A. Colleen DeGuzman

Colleen DeGuzman is a staff writer for The Monitor, covering features and general assignments. She can be reached at (956) 683-4424 or cdeguzman@themonitor.com.

Rep. Cuellar announces funding plans for new federal courthouse 

The McAllen federal courthouse is one step closer to a much-needed renovation, U.S. Rep. Henry Cuellar said Wednesday.  Cuellar, D-Laredo, announced during a news conference Wednesday that $1 billion in the 2021 Financial Services and General Government Appropriations Bill was secured for seven courthouse renovations across the nation. If the bill is passed in the Senate, part of that funding will go toward the McAllen federal courthouse, which is currently sixth in line for construction. Read the full story at themonitor.com

United Way of South Texas pumping hundreds of thousands of relief dollars to local...

As the pandemic forces businesses to stay shuttered, bringing uncertainty to the employment of many, the work of the United Way of South Texas...

Edinburg’s 7th annual FridaFest goes virtual

What would Frida do? When determining the best course of action on whether to hold the annual FridaFest amid the COVID-19 pandemic, the answer became clear when considering how she lived. “She would tell people, ‘Nobody tells me what to do,’” Magdiel Castle, the event’s coordinator, said about the famed artist of the early 1900s. “So now, we thought, ‘The pandemic is not going to tell FridaFest what to do.’”  Read the full story at themonitor.com

Plasma donations, steroids combat virus locally

As COVID-19 cases continue to swell in the Rio Grande Valley, and the global race to develop a vaccine rages on, the pressure for overwhelmed local hospitals to stay alert of new information is high. Plasma donations are one of the several new practices the local healthcare field has adopted to combat COVID-19. Plasma is a component of blood that contains nutrients and proteins, and when an individual is exposed to a disease, it’s where antibodies are developed — a specific attack force the body creates that targets the viruses. It has been found that people who recover from COVID-19 have an 85% chance of having antibodies in their bloodstream, which can be donated and used to help other patients fighting severe symptoms. Read the full story at themonitor.com

Nurses bussed in, but health officials express urgency for additional staff

More space. More manpower. More relief. More diligence. These were the pleas that leaders of some of the Rio Grande Valley’s largest hospital systems made during a COVID-19 healthcare forum on Wednesday morning, continuing a chorus of concerns from local officials who are growing more alarmed at the climbing rate of cases and hospitalizations in the region. The event, which was hosted by the Edinburg Chamber of Commerce in collaboration with Doctors Hospital at Renaissance, came a day after cases and deaths jumped by 650 and 11, respectively, in the Valley — two distressing records since the first case was reported in March. Read the full story at themonitor.com

McAllen Medical pulmonologist’s advice for battling COVID-19

Since Hidalgo County reported its first case of COVID-19 in March, physicians have learned much more about how the disease attacks the body, and most importantly how people could defend themselves from it. Dr. Juan Pablo Sarmiento, a pulmonologist at McAllen Medical Center, has been treating patients with the coronavirus since the pandemic hit the county. He said he is more confident treating COVID-19 cases now than a couple months ago, when the fight against the disease was a blind battle. Read the full story at themonitor.com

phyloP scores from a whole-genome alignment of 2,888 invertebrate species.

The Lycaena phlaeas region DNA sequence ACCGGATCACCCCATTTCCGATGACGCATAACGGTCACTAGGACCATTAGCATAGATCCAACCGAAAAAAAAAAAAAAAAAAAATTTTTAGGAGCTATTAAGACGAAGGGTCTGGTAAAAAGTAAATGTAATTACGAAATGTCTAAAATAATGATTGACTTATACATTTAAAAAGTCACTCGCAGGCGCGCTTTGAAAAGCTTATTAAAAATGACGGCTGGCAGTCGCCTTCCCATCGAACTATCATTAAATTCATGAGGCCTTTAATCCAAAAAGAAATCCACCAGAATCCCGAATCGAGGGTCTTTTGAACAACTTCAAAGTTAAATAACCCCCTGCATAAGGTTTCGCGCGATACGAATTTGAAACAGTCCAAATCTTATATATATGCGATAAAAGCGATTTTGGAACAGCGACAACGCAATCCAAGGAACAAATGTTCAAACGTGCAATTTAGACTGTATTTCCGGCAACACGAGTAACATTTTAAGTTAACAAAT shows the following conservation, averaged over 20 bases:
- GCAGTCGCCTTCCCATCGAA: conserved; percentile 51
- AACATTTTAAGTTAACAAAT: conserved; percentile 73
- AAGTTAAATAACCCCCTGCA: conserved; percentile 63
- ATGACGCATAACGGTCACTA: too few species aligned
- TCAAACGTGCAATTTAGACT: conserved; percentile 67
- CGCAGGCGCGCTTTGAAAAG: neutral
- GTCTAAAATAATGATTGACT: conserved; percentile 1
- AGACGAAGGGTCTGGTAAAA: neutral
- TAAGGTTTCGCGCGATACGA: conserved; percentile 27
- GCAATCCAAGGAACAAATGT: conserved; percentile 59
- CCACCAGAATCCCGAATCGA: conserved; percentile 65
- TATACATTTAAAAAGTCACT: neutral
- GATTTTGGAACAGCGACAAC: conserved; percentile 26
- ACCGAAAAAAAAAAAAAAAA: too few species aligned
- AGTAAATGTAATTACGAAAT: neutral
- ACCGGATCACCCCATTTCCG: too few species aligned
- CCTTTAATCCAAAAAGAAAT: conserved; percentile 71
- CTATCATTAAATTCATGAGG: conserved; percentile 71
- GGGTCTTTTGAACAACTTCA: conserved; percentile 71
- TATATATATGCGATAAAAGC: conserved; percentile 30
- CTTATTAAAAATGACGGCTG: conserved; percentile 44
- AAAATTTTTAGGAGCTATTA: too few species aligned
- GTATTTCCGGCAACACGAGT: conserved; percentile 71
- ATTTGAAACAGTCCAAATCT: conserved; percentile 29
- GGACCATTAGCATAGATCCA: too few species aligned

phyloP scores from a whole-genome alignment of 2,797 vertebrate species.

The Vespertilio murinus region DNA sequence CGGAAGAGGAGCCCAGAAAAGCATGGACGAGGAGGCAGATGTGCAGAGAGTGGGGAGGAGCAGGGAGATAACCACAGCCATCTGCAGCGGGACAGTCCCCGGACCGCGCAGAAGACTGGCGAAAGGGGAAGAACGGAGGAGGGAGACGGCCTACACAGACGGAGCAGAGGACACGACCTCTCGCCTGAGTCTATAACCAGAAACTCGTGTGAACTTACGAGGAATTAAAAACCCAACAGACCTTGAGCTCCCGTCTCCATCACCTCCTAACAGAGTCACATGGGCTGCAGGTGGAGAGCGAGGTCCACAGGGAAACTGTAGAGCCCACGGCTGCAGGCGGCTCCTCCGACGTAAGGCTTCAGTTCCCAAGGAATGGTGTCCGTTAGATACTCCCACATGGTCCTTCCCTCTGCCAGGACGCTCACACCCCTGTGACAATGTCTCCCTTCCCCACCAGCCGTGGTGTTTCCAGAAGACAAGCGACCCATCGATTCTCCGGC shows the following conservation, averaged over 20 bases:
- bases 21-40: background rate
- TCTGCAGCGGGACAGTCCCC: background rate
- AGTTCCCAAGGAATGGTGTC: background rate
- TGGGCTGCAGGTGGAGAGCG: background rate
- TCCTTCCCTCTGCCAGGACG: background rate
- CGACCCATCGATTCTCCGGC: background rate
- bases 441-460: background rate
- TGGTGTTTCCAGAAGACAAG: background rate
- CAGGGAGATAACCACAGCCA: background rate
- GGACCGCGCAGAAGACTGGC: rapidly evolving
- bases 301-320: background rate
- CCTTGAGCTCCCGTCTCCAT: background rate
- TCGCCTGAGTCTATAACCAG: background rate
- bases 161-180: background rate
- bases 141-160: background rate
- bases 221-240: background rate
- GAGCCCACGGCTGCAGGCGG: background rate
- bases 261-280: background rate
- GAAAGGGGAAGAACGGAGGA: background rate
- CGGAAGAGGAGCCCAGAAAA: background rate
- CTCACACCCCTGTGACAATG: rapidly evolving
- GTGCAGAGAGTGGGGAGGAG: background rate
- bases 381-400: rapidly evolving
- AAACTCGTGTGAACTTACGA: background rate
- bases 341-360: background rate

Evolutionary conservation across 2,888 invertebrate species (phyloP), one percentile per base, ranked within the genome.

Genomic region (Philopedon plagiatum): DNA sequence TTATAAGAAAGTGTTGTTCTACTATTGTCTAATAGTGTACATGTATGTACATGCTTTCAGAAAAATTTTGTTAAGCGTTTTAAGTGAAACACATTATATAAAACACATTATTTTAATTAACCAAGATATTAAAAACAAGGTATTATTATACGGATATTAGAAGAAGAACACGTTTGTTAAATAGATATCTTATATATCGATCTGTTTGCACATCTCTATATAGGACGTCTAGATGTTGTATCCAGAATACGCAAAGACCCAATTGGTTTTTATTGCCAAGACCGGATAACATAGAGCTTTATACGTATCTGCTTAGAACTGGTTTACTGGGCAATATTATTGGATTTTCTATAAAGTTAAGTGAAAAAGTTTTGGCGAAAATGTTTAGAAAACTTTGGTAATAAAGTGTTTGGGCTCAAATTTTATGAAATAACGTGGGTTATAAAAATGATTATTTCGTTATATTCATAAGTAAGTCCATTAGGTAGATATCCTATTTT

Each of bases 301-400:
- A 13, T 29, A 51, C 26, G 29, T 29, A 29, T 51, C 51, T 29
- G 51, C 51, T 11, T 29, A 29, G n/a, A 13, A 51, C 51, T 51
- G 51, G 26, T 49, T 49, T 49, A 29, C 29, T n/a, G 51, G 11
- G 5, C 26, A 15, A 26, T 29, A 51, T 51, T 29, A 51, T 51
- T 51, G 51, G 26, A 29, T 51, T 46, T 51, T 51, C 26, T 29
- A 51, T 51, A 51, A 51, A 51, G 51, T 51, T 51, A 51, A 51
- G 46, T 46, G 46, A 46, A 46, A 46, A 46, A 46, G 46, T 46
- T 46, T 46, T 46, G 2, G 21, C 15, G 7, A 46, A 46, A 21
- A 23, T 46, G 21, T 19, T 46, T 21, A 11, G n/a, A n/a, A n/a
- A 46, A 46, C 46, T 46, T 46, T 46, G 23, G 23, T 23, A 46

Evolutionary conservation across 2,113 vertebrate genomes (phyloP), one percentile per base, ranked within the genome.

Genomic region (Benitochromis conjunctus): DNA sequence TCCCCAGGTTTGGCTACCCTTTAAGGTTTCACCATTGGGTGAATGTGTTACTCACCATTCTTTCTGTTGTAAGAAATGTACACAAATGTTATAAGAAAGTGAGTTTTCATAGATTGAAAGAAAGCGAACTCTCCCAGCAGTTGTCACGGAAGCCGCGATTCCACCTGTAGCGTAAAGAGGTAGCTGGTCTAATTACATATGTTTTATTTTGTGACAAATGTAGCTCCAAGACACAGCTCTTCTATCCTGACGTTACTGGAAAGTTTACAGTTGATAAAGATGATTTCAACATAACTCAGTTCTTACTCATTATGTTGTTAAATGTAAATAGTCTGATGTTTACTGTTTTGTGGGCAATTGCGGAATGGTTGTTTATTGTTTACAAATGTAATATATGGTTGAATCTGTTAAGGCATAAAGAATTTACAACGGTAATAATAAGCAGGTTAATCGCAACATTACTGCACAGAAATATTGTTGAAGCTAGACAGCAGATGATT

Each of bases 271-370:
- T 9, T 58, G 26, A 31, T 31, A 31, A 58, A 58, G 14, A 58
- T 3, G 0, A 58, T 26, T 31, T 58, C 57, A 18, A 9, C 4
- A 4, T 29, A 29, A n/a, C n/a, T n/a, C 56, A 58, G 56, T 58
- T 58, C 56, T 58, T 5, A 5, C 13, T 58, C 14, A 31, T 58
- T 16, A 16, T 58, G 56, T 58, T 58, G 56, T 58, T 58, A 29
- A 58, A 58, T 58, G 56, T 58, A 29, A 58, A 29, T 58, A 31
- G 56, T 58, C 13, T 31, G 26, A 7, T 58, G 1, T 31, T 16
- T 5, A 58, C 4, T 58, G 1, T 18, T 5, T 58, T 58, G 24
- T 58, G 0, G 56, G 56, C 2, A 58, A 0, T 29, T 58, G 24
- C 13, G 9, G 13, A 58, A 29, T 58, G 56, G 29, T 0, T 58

Minority experience in South Texas comes into focus

Joshua Gatling fell asleep one day during his seventh grade science class. He woke to find that his classmates had put pins in his...

Mission to use more than $1M in federal funds for 10 officers

Mission will be spending $1,250,000 in federal funds to hire 10 more police officers to the city’s police department, according to a city news release on Tuesday. The funds were awarded through the Department of Justice’s Community Oriented Policing Service (COPS) Hiring Program, which announced a total of $40 million in grant funding that would be distributed to almost 600 law agencies across the nation. Read the full story at themonitor.com

Valley may see record energy consumption this summer due to heat, pandemic

The considerably cool weather that the Rio Grande Valley has seen in the past several months during the pandemic has mitigated the rise in residential energy consumption, which would otherwise be expected due to health guidelines asking residents to spend more time at home. At least that’s according to local energy officials. But if you haven’t noticed, temperatures are rising in the Valley. With summer officially starting on Saturday, temperatures already reaching the high 90s, and local governments still encouraging the community to practice social distancing, the Magic Valley Electric Cooperative is expecting an increase in its customers’ energy consumption. Read the full story at themonitor.com.

Garden cleanup held to honor historic black church’s impact in McAllen

Hector Vargas said he can still hear the worship songs here at the Little Bethel Baptist Church more than 60 years later. The choir voice used to serenade his whole neighborhood. The church, the first African-American church in the city and a historic landmark recognized by the state, was torn down about 20 years ago. Bethel Garden now occupies the land in honor of it. On Saturday morning, more than a dozen people came together to clean up the garden to commemorate Juneteenth, which is Friday. Community members from across the Rio Grande Valley, some as young as 10-years-old, were seen planting flowers, repainting benches and pulling weeds.  Read the full story at themonitor.com.